Our hips serve innumerable functions for our body; they keep us upright, allow us to bear weight, walk smoothly, run, jump, kick, and play. Since the hips are engaged in nearly every way we move, pain in this area can have debilitating consequences for patients. Although hip pain is frequently the result of osteoarthritis or injury, it can also be a sign of other health conditions. A doctor of chiropractic may identify the source of your hip pain and develop a tailored treatment plan for your symptoms.
Hip pain can derive from the structures within the hip joint or from the structures and ligaments surrounding the joint. Within the joint itself, there is limited space for the femoral head to move in the socket of the acetabulum. If an injury or illness triggers inflammation, this space can become easily filled with fluid or blood, causing pain. Inflammation of the sac outside of the hip, the bursitis, can also be the source of pain. Bursitis is often the result of minor trauma or overuse.
Among older adults, osteoarthritis is the most common cause of hip pain. It involves a cycle of progressive cartilage loss and joint degeneration. Although this degenerative disease has no real “cure”, there are ways to slow its progression and prevent symptoms from worsening. Other inflammatory diseases can also cause hip pain like rheumatoid arthritis, inflammatory bowel disease, or inflammation of the spine (ankylosing spondylitis).
Heavy wear and tear on the cartilage surrounding the hip joint can cause arthritis and inflammation. Routine daily activities that place stress on the hip can also cause inflammation of the muscles, tendons, and ligaments surrounding the hip. This type of pain can develop gradually overtime.
Less subtle than overuse injuries, fractures and dislocations of the hip or pelvis are easier to diagnose since they frequently result from direct trauma and can be detected with an X-ray. In elderly patients, a combination of aging, brittle bones, and poor balance makes them susceptible to falls and hip fractures.
Even if no bones actually break, the ligaments and muscles in the hip area can be strained, sprained, or bruised with direct trauma. These injuries can still cause significant pain.
Often what patients describe as “hip pain” may actually derive from a different part of the body. Some patients that experience pain in the lower back and hips may actually be suffering from dysfunction of the sacroiliac joints, or the joints that connect the sacrum to the iliac bones. Pain in the groin and hip can also be a result of a hernia, when the abdominal wall is torn or weakened.One of the more common types of referred pain is sciatica, or inflammation or irritation of the sciatic nerve. This can result from conditions like disc herniation, spinal degeneration, narrowing of the spine due to osteoarthritis, or Piriformis syndrome. Irritation of the nerve root can cause pain the in low-back, buttocks, hips, as well as radiating leg pain.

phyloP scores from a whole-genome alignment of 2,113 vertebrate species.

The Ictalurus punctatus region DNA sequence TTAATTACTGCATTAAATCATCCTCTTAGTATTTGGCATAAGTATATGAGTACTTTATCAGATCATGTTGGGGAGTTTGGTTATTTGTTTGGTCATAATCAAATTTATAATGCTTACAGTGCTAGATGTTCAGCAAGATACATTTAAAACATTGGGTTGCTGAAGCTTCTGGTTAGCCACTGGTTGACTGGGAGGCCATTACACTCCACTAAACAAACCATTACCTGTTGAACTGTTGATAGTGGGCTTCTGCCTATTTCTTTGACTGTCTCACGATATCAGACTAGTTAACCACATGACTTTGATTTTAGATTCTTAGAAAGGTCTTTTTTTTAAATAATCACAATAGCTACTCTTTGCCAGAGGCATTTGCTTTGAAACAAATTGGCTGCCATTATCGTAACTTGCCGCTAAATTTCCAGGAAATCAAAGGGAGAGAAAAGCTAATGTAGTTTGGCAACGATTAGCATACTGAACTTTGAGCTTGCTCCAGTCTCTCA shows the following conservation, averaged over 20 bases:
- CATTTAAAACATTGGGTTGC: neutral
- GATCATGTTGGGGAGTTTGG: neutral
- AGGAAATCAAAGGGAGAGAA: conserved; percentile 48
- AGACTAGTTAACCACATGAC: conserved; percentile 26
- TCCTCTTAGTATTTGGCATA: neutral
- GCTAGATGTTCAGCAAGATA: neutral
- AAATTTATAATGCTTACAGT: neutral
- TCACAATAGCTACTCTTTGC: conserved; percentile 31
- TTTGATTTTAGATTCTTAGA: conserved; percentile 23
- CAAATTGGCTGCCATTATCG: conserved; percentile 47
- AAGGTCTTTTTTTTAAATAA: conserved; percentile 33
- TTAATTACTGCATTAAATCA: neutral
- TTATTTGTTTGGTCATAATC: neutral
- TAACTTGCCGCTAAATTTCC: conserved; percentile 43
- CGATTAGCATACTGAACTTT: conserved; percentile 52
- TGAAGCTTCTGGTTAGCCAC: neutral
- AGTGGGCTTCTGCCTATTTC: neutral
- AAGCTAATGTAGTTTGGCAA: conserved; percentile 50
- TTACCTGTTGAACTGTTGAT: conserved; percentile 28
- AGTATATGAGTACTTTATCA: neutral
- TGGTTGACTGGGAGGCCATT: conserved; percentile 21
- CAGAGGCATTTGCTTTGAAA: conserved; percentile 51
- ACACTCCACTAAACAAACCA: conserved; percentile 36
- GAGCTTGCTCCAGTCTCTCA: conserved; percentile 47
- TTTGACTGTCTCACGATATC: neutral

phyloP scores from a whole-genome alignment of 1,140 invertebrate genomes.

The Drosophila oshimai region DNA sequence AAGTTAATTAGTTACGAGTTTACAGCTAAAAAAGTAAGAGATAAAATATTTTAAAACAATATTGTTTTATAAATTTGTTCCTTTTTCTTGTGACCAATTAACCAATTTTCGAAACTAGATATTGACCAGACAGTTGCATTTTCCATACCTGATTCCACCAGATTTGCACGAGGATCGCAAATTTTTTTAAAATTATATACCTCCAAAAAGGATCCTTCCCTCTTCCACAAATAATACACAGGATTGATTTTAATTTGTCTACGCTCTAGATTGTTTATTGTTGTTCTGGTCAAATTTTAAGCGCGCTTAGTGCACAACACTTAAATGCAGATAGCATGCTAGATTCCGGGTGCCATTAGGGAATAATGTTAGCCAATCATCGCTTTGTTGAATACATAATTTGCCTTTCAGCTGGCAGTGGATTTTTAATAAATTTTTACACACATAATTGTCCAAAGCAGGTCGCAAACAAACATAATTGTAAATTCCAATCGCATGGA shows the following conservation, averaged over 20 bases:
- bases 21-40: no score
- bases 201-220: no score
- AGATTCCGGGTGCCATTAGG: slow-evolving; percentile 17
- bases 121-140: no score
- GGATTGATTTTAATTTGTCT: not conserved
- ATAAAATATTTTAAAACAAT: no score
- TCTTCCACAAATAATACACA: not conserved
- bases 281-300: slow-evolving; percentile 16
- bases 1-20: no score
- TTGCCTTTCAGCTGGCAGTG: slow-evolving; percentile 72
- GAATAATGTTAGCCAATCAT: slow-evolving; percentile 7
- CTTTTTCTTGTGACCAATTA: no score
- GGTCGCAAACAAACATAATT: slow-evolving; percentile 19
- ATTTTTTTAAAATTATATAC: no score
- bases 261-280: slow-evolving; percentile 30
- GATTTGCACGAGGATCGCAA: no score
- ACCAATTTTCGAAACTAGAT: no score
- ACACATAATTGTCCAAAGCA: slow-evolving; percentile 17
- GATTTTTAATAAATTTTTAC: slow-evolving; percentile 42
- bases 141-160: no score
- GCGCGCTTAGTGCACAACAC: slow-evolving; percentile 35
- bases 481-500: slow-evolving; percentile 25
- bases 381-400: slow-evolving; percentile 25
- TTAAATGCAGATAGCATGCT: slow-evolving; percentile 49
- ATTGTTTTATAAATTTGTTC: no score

After performing a careful physical examination and evaluating your familial and personal history, a doctor of chiropractic can work to determine the source of your hip pain. Your chiropractor will create a personalized treatment plan that could include chiropractic adjustments, exercise therapy, posture advice, stretching, massage, coordination with other health practitioners, and more.
Multiple studies have found that chiropractic adjustments are effective in relieving sciatica, a common cause of pain in the hip and lower back. In a study comparing the efficacy of chiropractic to surgery for sciatica, 60% of chiropractic patients with severe sciatica had substantially improved symptoms that enabled them to avoid surgery.2 Cases studies have also suggested that chiropractic may relieve pain associated with sacroiliac joint dysfunction and Piriformis syndrome, which both frequently result in hip pain.3-4
Some patients with hip osteoarthritis (HOA) have also benefited from chiropractic care. In one study, 83% of HOA patients improved within nine visits to a chiropractor. Treatment included axial manipulation of the hip, stretching, and full kinetic chain treatment (manipulative therapy to the spine, knee, ankle, or foot when appropriate).5
Contact a chiropractor to learn more about non-invasive relief of hip pain.
1. Wedro, Benjamin. “Hip Pain: Causes, Symptoms, Treatment Information and Diagnosis-eMedicineHealth.” http://www.emedicinehealth.com/hip_pain/article_em.htm.
2. McMorland G, Suter E, Casha S, du Plessis SJ, Hurlbert RJ. Manipulation or microdiskectomy for sciatica? A prospective randomized clinical study. Journal of Manipulative and Physiological Therapeutics. 2010; 33(8): 576-584.
3. Chapman C, Bakkum BW. Chiropractic management of a US Army veteran with low back pain and piriformis syndrome complicated by an anatomical anomaly of the piriformis muscle: a case study. Journal of Chiropractic Medicine 2012; 11(1): 24-9.
4. Kamali, Fahimeh and Esmaeil Shokri. The effect of two manipulative therapy techniques and their outcome in patients with sacroiliac joint syndrome. Journal of Bodywork and Movement Therapies. 2012; 16: 29-35.
5. Brantingham JW, Globe GA, Cassa TK, et al. A single-group pretest posttest design using full kinetic chain manipulative therapy with rehabilitation in the treatment of 18 patients with hip osteoarthritis. Journal of Manipulative and Physiological Therapy 2012; 33(6): 445-57.